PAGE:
LIVE FROM GSMA MOBILE 360 SERIES – AFRICA, KIGALI: Operators in developing markets pay effectively three times more for spectrum than in other locations around the world, raising prices and hampering access, the GSMA revealed.
GSMA Intelligence’s Spectrum Prices in Developing Countries study found huge differences in the cost of acquiring assets relative to GDP, a trend it described as a “major roadblock” to increasing mobile penetration.
Analysts at the Association found governments in some countries played an active role in hiking spectrum prices in a bid to maximise state revenue. Some of the highest fees were found in countries with a large amount of sovereign debt.
Across developing markets the average starting price at a spectrum auction was five-times higher than developed market equivalent, relative to GDP, the study revealed. It also drew a link between higher acquisition costs and poor coverage for end users.
Outside of inflated spectrum costs, regulators artificially limiting available airwaves and drawing up poorly designed auction rules were cited as contributing factors to high consumer pricing.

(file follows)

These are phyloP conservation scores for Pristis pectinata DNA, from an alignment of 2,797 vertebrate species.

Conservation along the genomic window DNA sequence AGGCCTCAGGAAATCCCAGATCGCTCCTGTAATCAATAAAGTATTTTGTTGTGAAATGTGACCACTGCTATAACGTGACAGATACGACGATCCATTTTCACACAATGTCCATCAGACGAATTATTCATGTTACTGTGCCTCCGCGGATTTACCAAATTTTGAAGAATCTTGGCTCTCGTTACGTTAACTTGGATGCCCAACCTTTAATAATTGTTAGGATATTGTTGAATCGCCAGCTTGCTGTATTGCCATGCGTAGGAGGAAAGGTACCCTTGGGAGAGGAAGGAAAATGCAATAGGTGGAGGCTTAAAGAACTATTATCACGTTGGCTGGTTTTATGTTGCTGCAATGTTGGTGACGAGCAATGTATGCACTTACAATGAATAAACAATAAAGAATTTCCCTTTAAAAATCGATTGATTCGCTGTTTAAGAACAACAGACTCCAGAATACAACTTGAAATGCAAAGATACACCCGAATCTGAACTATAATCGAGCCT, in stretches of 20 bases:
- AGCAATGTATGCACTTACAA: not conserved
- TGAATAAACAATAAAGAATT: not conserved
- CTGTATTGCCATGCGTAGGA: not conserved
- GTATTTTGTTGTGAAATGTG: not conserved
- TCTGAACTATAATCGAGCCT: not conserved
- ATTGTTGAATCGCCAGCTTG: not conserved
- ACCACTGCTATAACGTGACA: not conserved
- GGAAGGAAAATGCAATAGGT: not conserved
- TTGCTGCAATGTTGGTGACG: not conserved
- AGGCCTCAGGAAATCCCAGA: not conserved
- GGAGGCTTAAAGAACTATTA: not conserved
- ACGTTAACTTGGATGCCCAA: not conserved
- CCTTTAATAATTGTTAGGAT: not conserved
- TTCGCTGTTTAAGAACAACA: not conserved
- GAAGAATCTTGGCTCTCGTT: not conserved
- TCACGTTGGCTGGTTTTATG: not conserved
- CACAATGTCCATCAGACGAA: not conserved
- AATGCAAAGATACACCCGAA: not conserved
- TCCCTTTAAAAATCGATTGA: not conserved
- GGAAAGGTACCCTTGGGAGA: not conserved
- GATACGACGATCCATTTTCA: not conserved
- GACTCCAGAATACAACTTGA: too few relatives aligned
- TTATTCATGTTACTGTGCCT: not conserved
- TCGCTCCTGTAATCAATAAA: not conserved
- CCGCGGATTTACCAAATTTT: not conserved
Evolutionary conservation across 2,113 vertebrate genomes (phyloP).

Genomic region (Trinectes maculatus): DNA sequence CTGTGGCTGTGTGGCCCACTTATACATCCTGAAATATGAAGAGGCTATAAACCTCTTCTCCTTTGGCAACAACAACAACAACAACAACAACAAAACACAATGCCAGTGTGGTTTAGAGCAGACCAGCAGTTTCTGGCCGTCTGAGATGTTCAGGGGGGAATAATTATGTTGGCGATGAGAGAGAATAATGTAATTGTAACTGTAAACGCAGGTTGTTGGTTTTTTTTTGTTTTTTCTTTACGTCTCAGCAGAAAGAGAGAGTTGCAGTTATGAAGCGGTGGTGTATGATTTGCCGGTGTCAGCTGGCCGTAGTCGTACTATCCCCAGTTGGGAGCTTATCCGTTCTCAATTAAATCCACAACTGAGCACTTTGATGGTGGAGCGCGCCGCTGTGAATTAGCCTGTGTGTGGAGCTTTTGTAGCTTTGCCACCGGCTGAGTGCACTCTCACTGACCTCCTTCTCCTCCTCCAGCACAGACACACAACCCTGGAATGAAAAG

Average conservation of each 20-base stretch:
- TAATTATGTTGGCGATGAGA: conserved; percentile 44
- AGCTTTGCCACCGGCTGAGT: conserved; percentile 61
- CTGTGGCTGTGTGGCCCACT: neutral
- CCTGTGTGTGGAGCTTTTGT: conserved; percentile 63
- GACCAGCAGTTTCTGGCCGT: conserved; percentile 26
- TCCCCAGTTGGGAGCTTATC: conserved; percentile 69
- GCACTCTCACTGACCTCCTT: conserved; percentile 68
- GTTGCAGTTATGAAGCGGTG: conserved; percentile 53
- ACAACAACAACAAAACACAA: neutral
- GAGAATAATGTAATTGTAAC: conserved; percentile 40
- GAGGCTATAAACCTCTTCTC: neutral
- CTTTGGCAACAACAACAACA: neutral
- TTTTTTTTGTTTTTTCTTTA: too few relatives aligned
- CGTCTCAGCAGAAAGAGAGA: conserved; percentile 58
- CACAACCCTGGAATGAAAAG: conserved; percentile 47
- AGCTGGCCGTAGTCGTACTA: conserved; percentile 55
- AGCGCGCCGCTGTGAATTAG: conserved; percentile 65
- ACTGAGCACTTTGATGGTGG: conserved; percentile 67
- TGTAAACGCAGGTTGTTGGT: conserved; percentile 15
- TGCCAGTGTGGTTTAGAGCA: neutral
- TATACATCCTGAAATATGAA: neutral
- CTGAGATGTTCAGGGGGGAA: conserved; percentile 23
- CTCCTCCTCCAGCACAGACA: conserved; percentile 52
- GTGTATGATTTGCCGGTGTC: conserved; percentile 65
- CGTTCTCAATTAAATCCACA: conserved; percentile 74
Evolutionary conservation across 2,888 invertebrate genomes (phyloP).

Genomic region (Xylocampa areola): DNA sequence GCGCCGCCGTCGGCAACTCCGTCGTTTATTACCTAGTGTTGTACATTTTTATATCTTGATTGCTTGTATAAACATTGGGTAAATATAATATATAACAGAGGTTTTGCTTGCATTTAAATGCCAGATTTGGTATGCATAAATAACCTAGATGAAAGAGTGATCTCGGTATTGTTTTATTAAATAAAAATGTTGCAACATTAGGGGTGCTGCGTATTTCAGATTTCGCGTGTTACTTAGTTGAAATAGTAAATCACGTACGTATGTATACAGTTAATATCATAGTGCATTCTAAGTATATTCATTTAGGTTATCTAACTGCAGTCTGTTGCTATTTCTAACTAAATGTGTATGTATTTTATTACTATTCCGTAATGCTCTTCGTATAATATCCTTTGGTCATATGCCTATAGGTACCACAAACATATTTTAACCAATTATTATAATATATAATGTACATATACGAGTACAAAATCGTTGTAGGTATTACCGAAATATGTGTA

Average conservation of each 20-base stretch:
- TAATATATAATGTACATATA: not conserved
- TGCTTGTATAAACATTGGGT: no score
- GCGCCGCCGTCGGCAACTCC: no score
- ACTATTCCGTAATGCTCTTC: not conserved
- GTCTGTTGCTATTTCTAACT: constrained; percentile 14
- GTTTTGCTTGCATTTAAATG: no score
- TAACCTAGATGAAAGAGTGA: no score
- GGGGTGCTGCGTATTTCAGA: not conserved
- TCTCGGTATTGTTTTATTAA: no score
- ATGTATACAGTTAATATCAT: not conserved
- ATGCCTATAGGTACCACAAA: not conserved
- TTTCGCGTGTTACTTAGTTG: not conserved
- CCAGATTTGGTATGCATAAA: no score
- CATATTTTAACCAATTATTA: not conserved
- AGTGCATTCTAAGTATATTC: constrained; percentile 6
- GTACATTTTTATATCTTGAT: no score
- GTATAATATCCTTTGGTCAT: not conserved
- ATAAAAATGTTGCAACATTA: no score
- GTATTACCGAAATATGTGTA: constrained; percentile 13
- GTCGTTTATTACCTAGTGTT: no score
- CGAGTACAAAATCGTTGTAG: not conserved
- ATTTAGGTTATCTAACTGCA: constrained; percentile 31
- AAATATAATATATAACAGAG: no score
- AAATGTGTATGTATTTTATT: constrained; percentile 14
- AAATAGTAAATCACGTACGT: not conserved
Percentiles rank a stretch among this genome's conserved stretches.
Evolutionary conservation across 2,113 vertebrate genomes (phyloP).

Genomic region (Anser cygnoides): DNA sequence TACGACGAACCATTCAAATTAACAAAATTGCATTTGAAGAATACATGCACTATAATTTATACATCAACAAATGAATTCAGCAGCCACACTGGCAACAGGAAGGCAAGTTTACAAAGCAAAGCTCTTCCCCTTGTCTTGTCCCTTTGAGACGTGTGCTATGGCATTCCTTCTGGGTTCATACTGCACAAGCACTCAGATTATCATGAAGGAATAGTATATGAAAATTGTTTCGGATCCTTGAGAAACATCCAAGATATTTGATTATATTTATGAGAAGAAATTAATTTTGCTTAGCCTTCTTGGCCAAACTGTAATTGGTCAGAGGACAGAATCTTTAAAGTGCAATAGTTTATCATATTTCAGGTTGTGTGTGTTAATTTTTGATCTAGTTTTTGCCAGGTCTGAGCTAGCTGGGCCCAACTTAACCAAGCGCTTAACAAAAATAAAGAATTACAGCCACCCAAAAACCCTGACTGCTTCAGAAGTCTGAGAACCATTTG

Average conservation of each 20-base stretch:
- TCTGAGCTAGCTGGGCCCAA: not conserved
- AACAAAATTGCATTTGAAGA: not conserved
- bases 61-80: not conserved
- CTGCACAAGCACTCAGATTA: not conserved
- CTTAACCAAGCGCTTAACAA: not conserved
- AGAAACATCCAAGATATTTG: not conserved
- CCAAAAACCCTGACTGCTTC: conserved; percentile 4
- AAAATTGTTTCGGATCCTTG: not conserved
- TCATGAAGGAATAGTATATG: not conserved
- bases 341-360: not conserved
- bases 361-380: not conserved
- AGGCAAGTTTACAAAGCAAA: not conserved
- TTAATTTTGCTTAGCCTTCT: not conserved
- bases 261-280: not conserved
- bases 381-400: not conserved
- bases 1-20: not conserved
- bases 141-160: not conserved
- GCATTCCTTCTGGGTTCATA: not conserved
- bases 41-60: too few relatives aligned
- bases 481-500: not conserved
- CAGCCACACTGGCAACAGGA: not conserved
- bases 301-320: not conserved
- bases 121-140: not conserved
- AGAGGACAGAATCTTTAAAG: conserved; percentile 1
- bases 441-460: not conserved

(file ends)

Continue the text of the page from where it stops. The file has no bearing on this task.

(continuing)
GSMA head of spectrum Brett Tarnutzer said: “Connecting everyone becomes impossible without better policy decisions on spectrum.”
“For far too long, the success of spectrum auctions has been judged on how much revenue can be raised rather than the economic and social benefits of connecting people,” he added. “These pricing policies will only limit the growth of the digital economy and make it harder to eradicate poverty, deliver better healthcare and education, and achieve financial inclusion and gender equality.”